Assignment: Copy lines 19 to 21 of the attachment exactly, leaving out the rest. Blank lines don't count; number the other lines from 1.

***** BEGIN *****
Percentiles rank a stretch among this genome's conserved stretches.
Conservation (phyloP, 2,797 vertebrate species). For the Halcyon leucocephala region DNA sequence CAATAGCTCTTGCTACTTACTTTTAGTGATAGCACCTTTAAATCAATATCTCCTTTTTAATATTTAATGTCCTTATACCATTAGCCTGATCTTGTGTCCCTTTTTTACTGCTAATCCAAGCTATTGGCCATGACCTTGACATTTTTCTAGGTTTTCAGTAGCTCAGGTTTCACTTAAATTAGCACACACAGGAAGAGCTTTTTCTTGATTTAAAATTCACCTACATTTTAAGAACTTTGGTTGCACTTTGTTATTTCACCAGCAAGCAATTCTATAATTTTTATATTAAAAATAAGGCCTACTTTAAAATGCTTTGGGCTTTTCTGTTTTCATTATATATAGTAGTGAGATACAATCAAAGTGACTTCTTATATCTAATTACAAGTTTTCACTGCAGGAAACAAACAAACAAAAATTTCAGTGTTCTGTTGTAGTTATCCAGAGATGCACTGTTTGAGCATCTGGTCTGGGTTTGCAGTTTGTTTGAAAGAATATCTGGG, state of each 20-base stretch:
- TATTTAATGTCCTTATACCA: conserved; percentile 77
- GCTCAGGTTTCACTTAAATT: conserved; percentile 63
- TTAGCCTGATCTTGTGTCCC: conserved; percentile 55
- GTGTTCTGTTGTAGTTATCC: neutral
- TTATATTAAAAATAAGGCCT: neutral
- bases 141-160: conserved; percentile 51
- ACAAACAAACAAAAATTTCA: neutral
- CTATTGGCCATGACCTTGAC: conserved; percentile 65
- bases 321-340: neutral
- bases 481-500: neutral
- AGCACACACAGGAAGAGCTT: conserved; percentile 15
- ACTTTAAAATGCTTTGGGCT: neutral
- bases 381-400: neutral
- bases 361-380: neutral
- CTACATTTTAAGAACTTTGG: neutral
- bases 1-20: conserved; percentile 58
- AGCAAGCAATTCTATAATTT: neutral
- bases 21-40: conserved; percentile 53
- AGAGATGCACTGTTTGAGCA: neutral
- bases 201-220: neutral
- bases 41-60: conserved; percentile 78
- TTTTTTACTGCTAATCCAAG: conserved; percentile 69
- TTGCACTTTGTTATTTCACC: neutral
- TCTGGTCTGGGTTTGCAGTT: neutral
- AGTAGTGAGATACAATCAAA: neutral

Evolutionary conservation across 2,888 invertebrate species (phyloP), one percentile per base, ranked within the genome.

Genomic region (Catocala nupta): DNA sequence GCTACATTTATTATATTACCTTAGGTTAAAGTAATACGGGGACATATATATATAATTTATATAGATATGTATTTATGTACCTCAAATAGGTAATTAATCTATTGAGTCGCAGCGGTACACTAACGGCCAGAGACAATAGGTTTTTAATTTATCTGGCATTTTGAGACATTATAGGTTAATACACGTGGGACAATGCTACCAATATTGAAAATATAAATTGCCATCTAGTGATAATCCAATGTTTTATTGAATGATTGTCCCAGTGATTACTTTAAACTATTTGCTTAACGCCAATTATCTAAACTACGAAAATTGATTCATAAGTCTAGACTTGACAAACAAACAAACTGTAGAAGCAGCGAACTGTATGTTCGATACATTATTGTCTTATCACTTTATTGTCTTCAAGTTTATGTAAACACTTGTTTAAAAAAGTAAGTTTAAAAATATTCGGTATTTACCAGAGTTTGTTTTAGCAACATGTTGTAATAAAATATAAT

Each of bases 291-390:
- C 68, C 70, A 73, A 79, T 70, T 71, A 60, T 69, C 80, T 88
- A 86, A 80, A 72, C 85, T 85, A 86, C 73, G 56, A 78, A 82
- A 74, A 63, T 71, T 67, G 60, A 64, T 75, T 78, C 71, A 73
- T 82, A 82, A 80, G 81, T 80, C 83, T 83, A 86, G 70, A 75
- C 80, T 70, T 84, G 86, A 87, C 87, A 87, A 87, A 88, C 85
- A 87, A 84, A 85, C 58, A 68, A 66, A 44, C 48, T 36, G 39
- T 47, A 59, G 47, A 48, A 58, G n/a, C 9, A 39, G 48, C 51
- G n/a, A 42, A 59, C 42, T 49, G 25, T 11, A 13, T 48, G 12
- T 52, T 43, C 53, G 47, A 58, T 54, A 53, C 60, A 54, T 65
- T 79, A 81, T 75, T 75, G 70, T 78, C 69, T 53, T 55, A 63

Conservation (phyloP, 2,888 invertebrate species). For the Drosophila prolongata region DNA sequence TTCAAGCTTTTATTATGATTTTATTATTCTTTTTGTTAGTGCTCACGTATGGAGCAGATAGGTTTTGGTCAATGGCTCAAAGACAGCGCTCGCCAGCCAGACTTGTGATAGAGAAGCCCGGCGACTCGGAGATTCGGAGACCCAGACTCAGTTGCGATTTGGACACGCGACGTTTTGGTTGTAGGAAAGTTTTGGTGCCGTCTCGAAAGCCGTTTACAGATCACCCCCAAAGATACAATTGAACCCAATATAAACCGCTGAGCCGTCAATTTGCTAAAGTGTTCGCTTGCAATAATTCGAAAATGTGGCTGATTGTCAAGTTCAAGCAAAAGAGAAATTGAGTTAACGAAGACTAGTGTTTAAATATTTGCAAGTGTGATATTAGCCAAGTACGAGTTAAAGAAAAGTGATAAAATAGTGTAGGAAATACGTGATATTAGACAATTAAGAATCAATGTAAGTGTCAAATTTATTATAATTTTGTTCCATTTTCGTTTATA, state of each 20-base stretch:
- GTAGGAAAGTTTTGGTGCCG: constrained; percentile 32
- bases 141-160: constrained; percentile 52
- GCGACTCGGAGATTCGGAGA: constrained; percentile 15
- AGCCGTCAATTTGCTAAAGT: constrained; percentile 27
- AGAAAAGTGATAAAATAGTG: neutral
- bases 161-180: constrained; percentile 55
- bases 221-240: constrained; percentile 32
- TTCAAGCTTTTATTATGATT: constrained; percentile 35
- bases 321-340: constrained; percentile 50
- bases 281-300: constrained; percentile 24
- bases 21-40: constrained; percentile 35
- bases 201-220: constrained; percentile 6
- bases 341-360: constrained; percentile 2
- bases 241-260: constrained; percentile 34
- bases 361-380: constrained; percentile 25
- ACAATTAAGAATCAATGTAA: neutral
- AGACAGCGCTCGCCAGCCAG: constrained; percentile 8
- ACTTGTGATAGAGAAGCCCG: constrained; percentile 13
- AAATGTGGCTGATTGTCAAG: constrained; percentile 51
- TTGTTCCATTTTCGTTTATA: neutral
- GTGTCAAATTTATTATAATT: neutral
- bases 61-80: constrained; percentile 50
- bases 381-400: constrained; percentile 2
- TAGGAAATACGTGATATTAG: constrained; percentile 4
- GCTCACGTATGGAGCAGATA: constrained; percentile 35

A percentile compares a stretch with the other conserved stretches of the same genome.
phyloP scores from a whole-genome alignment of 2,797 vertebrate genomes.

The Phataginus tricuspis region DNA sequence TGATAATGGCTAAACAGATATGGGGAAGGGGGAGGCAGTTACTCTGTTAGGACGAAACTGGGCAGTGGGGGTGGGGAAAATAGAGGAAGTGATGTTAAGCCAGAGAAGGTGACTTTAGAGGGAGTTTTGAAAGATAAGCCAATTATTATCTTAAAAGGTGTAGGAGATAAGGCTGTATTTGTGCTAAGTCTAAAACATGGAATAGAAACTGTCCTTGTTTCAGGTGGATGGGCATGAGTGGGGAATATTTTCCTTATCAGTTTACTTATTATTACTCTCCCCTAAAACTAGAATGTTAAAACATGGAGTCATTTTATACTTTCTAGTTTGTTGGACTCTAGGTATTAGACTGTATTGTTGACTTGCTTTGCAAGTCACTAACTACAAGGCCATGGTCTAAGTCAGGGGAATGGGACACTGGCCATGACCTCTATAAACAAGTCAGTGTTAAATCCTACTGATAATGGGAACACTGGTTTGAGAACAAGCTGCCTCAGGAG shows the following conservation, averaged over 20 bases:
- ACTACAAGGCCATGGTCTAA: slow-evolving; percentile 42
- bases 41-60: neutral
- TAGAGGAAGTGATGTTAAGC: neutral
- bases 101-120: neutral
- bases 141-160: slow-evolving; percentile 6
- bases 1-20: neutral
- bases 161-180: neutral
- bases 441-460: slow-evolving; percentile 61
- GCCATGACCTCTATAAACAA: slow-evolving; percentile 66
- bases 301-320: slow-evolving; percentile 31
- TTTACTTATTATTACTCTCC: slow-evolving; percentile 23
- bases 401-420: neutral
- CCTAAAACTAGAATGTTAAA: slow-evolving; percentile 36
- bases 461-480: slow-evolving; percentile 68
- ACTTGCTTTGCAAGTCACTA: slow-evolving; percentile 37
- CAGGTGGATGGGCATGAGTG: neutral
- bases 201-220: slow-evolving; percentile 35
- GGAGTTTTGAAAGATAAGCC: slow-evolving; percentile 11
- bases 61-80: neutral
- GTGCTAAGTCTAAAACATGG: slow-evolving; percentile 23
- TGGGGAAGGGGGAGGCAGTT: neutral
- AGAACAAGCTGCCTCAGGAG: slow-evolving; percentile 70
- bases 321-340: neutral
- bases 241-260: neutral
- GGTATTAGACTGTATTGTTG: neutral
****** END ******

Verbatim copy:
- AGCAAGCAATTCTATAATTT: neutral
- bases 21-40: conserved; percentile 53
- AGAGATGCACTGTTTGAGCA: neutral